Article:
Motivation and Design of Developer-Friendly Open Source UI Libraries; Effect of Business Involvement in Open Source Software on Power Distribution in Community Development Environments

Taing, Alex, School of Engineering and Applied Science, University of Virginia
Foley, Rider, EN-Engineering and Society, University of Virginia
Morrison, Briana, EN-Comp Science Dept, University of Virginia
Vrugtman, Rosanne, EN-Comp Science Dept, University of Virginia

Yext, a New York based software company, offers an enterprise search service called “Search” that provides companies the infrastructure to allow customers to browse products, services, and FAQs on company websites. To integrate with this service, companies use “answers-search-ui,” a programming toolkit provided by Yext, to build their sites so that they are connected to Search. Although clients were able to start making functional sites quickly using this toolkit, it made advanced customizations difficult, its design concepts were unfamiliar to outside developers, and its structure was not sustainable for long-term development. To address these issues, a new toolkit called “search-ui-react” was developed. This new toolkit was designed with an emphasis on usability, adoptability, and maintainability. These characteristics were achieved by deliberately including open source software into its design and decoupling its many independent functionalities. Similar to the libraries it uses, this tool was also released publicly on GitHub under an open source license. As more and more corporations release software under the umbrella of open source, it is important to recognize their effects on this community.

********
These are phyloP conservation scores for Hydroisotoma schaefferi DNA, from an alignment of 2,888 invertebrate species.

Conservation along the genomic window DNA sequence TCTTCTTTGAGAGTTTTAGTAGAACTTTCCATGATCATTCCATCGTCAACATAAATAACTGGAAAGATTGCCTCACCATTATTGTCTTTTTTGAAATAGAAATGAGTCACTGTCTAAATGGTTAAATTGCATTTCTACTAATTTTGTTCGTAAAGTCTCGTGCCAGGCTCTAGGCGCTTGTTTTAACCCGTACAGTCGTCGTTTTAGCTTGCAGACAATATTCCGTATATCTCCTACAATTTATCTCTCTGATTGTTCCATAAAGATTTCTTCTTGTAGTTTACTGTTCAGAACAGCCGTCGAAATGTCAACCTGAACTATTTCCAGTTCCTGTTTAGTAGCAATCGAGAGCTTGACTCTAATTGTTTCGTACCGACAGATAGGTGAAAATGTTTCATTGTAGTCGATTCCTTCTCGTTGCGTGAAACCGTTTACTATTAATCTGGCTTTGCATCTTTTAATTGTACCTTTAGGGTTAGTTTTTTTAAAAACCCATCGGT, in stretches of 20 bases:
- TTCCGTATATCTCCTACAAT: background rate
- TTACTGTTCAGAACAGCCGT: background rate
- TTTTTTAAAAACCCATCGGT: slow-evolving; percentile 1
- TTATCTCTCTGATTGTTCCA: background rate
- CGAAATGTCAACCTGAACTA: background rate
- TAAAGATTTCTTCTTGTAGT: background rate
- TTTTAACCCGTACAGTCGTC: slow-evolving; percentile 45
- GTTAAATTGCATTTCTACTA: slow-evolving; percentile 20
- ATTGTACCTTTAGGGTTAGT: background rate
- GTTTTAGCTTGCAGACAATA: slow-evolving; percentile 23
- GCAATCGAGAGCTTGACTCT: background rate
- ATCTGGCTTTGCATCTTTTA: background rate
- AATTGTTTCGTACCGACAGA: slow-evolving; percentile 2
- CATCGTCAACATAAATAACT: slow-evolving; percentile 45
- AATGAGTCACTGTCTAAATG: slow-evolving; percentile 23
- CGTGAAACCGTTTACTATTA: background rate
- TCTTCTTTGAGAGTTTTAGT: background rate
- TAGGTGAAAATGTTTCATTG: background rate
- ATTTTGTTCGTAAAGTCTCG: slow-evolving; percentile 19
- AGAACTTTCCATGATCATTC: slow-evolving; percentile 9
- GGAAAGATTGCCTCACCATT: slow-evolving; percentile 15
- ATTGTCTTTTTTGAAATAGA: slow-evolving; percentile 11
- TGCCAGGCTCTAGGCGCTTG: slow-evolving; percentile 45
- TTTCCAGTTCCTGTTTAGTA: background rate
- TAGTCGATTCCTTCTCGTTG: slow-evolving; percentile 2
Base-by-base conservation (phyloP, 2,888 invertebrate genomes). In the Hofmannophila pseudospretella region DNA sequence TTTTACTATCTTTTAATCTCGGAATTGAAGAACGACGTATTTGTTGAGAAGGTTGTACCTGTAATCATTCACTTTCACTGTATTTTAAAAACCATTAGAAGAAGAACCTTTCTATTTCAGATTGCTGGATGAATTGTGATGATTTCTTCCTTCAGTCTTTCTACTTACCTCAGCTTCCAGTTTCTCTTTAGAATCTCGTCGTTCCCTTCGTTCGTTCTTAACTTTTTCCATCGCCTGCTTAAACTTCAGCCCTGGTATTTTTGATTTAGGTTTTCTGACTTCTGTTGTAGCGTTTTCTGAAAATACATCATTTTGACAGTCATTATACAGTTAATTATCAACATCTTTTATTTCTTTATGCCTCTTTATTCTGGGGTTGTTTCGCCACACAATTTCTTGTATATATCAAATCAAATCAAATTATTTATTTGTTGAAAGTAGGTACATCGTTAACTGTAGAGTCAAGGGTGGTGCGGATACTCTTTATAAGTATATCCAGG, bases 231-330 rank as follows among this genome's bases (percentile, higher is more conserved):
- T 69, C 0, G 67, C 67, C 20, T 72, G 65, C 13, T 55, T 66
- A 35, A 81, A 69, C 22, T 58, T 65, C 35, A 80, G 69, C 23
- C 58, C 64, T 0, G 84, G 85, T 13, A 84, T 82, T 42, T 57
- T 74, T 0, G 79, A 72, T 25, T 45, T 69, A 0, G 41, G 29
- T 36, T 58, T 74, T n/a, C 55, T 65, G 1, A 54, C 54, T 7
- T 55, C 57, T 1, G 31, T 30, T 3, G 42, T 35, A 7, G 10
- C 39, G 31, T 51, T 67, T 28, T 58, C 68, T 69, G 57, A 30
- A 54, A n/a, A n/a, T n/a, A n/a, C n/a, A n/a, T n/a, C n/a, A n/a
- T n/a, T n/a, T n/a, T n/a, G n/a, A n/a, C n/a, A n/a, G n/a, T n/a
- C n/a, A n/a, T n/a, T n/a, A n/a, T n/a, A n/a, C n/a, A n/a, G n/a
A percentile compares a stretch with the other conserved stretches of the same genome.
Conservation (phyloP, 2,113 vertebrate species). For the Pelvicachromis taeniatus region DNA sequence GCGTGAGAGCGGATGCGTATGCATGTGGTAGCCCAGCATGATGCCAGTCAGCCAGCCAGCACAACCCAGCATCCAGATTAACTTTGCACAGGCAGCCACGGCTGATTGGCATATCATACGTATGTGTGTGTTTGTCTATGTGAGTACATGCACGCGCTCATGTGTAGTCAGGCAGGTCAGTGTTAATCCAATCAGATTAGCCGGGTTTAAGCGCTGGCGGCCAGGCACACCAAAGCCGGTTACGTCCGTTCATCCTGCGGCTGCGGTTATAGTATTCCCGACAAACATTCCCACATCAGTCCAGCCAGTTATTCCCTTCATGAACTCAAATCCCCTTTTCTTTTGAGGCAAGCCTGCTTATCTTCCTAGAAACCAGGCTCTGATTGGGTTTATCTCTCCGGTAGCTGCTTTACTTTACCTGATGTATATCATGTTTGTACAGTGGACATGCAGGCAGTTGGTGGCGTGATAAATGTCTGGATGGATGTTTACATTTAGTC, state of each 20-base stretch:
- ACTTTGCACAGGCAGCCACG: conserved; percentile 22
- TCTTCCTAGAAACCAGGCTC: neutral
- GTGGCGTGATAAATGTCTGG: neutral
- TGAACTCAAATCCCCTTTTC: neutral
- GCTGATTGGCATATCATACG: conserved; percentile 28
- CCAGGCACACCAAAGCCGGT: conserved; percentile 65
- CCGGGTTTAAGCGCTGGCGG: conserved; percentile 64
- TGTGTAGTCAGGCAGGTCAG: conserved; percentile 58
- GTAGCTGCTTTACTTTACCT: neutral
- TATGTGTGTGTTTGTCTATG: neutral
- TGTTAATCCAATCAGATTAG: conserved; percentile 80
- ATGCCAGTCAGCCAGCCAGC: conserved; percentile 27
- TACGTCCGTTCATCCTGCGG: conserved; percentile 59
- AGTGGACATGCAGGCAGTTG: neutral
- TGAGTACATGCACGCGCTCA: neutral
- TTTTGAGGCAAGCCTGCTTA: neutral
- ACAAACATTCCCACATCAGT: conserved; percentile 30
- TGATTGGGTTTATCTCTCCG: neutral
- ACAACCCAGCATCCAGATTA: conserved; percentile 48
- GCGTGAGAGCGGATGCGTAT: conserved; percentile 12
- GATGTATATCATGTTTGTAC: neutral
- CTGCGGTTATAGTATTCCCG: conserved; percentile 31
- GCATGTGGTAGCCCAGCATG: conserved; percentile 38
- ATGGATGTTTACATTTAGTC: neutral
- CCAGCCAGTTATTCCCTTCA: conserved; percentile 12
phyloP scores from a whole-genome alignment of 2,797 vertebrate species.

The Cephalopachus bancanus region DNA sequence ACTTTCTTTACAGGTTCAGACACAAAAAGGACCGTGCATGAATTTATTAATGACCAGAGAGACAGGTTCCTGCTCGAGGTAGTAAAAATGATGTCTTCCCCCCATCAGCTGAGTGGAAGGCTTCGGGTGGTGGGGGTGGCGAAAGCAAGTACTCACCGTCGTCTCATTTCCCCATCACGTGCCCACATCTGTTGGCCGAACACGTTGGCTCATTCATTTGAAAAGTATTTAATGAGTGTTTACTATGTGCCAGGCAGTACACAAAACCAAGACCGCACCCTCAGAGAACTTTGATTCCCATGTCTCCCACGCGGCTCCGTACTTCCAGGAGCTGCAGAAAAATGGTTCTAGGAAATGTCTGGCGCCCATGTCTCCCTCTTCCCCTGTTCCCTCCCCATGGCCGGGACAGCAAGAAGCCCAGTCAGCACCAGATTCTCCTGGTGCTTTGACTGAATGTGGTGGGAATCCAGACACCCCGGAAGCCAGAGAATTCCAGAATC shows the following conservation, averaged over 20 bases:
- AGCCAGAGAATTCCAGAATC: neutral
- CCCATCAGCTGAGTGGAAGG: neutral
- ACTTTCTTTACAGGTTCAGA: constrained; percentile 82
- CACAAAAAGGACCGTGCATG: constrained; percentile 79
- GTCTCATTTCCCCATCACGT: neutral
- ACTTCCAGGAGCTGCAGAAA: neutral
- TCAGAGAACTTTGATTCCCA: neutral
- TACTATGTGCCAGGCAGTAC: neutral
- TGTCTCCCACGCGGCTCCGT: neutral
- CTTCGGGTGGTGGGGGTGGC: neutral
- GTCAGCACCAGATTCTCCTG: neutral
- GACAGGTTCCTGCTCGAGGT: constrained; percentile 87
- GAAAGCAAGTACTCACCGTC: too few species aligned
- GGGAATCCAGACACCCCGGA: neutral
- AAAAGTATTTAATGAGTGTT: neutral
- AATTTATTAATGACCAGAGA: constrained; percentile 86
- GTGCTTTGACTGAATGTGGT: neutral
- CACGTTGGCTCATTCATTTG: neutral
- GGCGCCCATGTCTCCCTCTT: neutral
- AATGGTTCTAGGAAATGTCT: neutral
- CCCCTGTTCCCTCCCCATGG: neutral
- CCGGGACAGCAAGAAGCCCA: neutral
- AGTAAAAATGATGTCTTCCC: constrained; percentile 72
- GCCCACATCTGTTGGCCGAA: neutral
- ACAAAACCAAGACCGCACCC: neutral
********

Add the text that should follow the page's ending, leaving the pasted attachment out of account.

The Open Source movement was inspired by the Free Software movement which was created around the values of community-based software development and freedom from proprietary software released by companies. Now, many for-profit companies also manage open source software. Since the values associated with open source software (OSS) seem to have transformed over time, we investigate how power is currently distributed between community individuals and for-profit companies in open source development environments. Technopolitics, an analytical framework that emphasizes the political values embedded in the design and use of technology, was used to interpret our findings. Data was collected from GitHub repositories, which are common centers for open source software development. From a sample of repositories, we collected the hundred most active contributors and their self-identified affiliations. Additionally, we collected the affiliations of the fifty most recent contributors to the software, and the affiliations of the individuals that approved these contributions. With this data, we investigated where loci of power lie, and the power dynamics between these parties. It was found that firm agents become more significant loci of power as for-profit firms become more involved in OSS. This causes power dynamics to widen as these firms become more involved in OSS. When companies manage open source software, it is important to understand the implications of their influence, and to be cognizant of the culture they cultivate. Although community-oriented software was once the basis OSS, this reasonable expectation may be in danger now that businesses are in control of many OSS repositories.

BS (Bachelor of Science)
Technopolitics, Open Source Software, UI, Power Dynamics, Commercial Open Source Software, Embedded Values

School of Engineering and Applied Science
Bachelor of Science in Computer Science
Technical Advisor: Briana Morrison
STS Advisor: Rider Foley

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